In the aftermath of the fatal crash involving an self-driving Uber vehicle and pedestrian 49-year-old Elaine Herzberg in Arizona last week, the company has come under extra scrutiny about its self-driving technology and how it’s deployed. Now, a New York Times investigation details just how far behind Uber’s cars were even leading up to the Arizona crash.
Additionally, the newspaper reports that Dara Khosrowshahi—the man brought in to clean up Uber after alpha-bro CEO Travis Kalanick was ousted—considered shutting down the self-driving car project, previously seen as the key to Uber’s future as it grapples with the costs of rides and whether its drivers are contractors or full employees.
The paper reports one hundred pages of documents and people familiar with the company’s operations have revealed an incredibly unsettling fact: While Waymo, Google’s autonomous vehicle project, was able to drive almost 5,600 miles last year without driver intervention, Uber’s self-driving cars weren’t able to meet its target goal of 13 miles per intervention as of March. That’s a pretty huge discrepancy.
From the story:
Waymo and Cruise, a self-driving car company owned by GM, reported their “intervention” numbers to California regulators. Uber’s goals in Arizona were mentioned in internal documents — Arizona does not have reporting requirements — and it has not been testing self-driving cars in California long enough to be required to report them.
[...] But Uber’s autonomous cars are not operating nearly as well as those of its competitors. Cruise reported to California regulators that it went more than 1,200 miles per intervention. After its strong California results, Waymo is now testing cars in Chandler, Ariz., a Phoenix suburb, with no safety drivers.
The report says Uber’s autonomous vehicles struggled to navigate unfamiliar and tricky situations such as construction sites and driving next to big rigs—two pretty common occurrences for the average driver. It’s almost surprising that Uber’s solo-driver autonomous vehicles didn’t make headlines sooner.
So why were the cars on the roads in the first place? Uber was feeling the pressure, the story said. The company has been trying to save face after Khosrowshahi replaced Kalanick as chief executive in a change of arms that made headlines for all the wrong reasons, and Khosrowshahi initially didn’t see the value in a long-term autonomous vehicle project. In April, he had planned a visit to the Uber’s Phoenix testing site, where the plan was to give him a ride through difficult, unpredictable road conditions with no driver intervention.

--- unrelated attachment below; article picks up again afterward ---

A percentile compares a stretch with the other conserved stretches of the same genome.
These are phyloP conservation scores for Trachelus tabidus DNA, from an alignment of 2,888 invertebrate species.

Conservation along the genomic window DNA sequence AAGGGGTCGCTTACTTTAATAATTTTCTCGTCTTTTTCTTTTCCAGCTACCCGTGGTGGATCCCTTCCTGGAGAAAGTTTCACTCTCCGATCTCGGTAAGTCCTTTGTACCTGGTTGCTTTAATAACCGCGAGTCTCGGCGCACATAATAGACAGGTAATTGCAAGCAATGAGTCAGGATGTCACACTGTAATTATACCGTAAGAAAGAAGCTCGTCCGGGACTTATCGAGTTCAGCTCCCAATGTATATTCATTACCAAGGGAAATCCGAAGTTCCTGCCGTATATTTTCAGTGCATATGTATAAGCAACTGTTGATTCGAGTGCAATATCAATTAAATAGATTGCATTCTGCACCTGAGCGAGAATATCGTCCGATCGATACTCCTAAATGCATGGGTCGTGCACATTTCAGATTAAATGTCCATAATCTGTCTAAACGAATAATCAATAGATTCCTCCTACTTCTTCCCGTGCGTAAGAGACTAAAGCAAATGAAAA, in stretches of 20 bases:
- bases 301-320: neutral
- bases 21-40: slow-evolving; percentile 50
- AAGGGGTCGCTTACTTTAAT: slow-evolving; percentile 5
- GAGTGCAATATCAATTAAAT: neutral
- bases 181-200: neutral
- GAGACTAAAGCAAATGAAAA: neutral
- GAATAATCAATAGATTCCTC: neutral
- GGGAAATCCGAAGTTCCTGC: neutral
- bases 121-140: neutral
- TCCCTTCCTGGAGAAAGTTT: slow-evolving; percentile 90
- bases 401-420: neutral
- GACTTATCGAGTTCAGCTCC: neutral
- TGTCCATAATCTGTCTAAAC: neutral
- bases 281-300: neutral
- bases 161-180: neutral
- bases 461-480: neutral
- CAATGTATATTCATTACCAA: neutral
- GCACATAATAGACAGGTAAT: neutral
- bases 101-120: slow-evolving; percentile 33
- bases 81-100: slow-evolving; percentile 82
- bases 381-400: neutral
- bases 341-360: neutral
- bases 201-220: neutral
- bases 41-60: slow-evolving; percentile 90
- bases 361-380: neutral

Needless to say, that won’t be happening any time soon. Uber has shut down its autonomous car testing in Pittsburgh, Arizona, San Francisco, and Toronto for the foreseeable future.
As Jalopnik’s Ryan Felton also uncovered earlier this week, the Times reports Uber eventually stopped the practice of having two humans mind the car during testing, as is generally industry standard. The Phoenix test involved two separate groups of test drivers. One group put cars through “stress” situations that would have resulted in a crash without any driver intervention.
The second focused on picking up customers in their vehicles and were encouraged to take control to prevent the little things—a sharp turn or hard braking. When the two groups merged to begin offering an entirely driverless system, Uber swapped from the two-driver system (where one person could take over in case of failure and the other kept track of data) to a single driver. Even employees voiced concern over the safety risks it would entail, like these:
Not all drivers followed Uber’s training. One was fired after falling asleep at the wheel and being spotted by a colleague. Another was spotted air drumming as the autonomous car passed through an intersection, according to the two people familiar with Uber’s operations.
Across the board, it seems like Uber has dropped the ball in the autonomous vehicle field. It’s stumbled where their competitors took confident strides, and the price it may pay could be massive Now, the project that was supposed to clear its name has only made another mess to clean up.